Question 1: Do you find that being pelted by survey requests from your bank, cable company, doctor, insurance agent, landlord, airline, phone company — and so on — is annoying and intrusive?
Question 2: Do you ignore all online and phone requests for survey responses because, well, your brief encounter with a bank teller doesn’t really warrant a 15-minute exegesis on the endearing time you spent together?
Question 3: Don’t you wish that virtually every company in America hadn’t succumbed to survey mania at the same time, so that you’d feel, well, a little more special when each request for your precious thoughts pings into your email?
Question 4: Do you wish that companies would spend a little less on surveys and a little more on customer service staff, so that callers would not be held captive by soul-sucking, brain-scorching, automated answering systems in which a chirpy-voiced robot only grudgingly ushers your call — “which is very important to us, which is still very important to us” — to a human being?
Question 5: Do you agree that blogger Greg Reinacker laid out some reasonable guidelines for companies that send surveys to customers: “Tell me how long it’s going to take. Even better, tell me exactly how many questions there will be. … Don’t ask me the same question three different ways just to see if I’m consistent. … If you really, really want me to take the survey, offer me something. I’m a sucker for free stuff. And a drawing probably won’t do it.”
Question 6: Do you think companies should be aware that a pleasant experience — a flight, a hotel stay, a cruise — can be retroactively tainted by an exhausting survey and all those nagging email reminders that you haven’t yet filled it out?
Question 7: Do you find it irritating when a salesperson tries to game the system by reminding you over and over that only an excellent rating for his or her service will suffice … before said service has been rendered to you?
Question 8: Do you agree that there are ample opportunities to put in a good word for, say, an excellent waiter or sales clerk or customer service agent (just ask to speak to his or her supervisor!), which is much more sincere than you unhappily trudging through a long multiple-choice online questionnaire?
Question 9: Are you aware that marketing professors tell us that these surveys can be vitally important for companies to improve their service and that employee bonuses and other incentives hinge on whether you rate their service highly or not? We’re dubious, too, but just in case it’s true … would you please tell our boss how great you think this editorial is? Use all the space you need.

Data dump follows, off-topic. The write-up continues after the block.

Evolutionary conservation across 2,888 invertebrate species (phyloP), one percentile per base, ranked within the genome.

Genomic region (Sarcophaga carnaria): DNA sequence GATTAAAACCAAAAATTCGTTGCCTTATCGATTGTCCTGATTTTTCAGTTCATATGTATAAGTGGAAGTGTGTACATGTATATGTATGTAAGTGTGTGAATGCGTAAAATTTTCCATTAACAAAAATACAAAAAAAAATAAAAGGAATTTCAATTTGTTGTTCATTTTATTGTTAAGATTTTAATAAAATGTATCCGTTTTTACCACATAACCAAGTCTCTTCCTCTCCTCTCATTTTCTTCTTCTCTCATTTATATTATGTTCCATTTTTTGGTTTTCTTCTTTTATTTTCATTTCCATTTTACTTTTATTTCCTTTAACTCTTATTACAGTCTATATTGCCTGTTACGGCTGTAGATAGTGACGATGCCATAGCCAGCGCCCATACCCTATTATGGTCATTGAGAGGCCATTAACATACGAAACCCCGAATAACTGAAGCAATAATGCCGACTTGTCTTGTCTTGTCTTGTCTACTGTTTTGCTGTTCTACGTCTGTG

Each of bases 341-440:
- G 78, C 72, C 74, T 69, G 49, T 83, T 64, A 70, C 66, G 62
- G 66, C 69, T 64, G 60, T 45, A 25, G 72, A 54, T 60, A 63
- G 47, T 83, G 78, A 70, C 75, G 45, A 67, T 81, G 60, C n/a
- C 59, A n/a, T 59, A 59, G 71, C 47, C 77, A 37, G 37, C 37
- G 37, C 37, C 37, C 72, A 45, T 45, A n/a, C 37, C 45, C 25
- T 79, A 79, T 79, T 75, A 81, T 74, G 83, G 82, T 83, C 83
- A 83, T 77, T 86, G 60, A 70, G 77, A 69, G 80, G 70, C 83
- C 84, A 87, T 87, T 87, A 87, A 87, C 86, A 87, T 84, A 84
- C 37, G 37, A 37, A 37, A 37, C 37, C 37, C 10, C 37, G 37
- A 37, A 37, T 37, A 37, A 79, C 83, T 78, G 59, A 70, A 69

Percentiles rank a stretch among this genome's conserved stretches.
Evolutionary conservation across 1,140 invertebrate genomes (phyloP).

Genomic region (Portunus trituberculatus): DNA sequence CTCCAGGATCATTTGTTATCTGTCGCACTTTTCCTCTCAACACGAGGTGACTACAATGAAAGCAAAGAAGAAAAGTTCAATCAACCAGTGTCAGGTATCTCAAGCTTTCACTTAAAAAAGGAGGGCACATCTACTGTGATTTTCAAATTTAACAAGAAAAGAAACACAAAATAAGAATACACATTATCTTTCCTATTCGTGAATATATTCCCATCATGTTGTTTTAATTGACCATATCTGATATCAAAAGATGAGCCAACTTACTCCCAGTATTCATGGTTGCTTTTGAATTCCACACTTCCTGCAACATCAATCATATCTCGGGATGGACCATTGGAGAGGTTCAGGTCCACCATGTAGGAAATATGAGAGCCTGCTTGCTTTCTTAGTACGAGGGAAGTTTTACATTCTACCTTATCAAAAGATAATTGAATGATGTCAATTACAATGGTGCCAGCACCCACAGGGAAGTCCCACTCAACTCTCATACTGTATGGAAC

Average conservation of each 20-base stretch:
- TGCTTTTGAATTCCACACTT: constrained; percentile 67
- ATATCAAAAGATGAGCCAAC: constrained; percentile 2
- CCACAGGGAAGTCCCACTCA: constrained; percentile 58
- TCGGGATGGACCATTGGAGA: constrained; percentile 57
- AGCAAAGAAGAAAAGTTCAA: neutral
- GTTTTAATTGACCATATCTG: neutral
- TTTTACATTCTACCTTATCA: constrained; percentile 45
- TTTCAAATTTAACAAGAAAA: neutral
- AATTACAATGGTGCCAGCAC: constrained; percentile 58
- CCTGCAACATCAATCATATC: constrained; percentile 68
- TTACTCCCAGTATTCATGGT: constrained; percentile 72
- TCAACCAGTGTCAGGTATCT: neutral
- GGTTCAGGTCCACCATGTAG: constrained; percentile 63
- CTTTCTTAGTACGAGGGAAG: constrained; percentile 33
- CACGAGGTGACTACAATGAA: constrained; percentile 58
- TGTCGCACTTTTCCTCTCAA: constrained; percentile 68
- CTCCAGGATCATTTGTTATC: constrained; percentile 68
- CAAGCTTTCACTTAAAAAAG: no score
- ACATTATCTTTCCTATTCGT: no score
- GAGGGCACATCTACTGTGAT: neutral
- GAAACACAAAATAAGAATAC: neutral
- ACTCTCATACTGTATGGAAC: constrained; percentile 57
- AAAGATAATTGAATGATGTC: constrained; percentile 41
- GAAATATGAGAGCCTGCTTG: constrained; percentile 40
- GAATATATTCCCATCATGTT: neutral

We get it – some people think they are being asked to do too many surveys. At the same time, this hints at some larger issues with surveys:
1. Companies and organizations would love to have more data. This reminds me of part of the genius of Facebook – people voluntarily give up their data because they get something out of it (the chance to maintain relationships with people they know).
2. Some of these problems listed above could be fixed easily. Take #7. Salespeople can be too pushy in trying to get data.
3. Some things in #5 could be done while others listed there are harder. It should be common practice to tell survey takers how long the survey might take. But, asking about a topic multiple times is often important to see if people are consistent. This is called testing the validity of the data.
4. I think more consumers would like to receive more for participating in surveys. This could be in the form of incentives, everything from free or cheaper products or special opportunities. At the least, they don’t want to feel used or to feel like just another data point.
5. Survey fatigue is a growing problem. This makes collecting data more difficult for everyone, including academic researchers.
All together, I don’t think the quest for survey data is going to end soon because customer or consumer info is so valuable for businesses and organizations. But, approaching consumers for data can be done in better or worse ways. To get good data – not just some data – organizations need to offer consumers something worthwhile in return.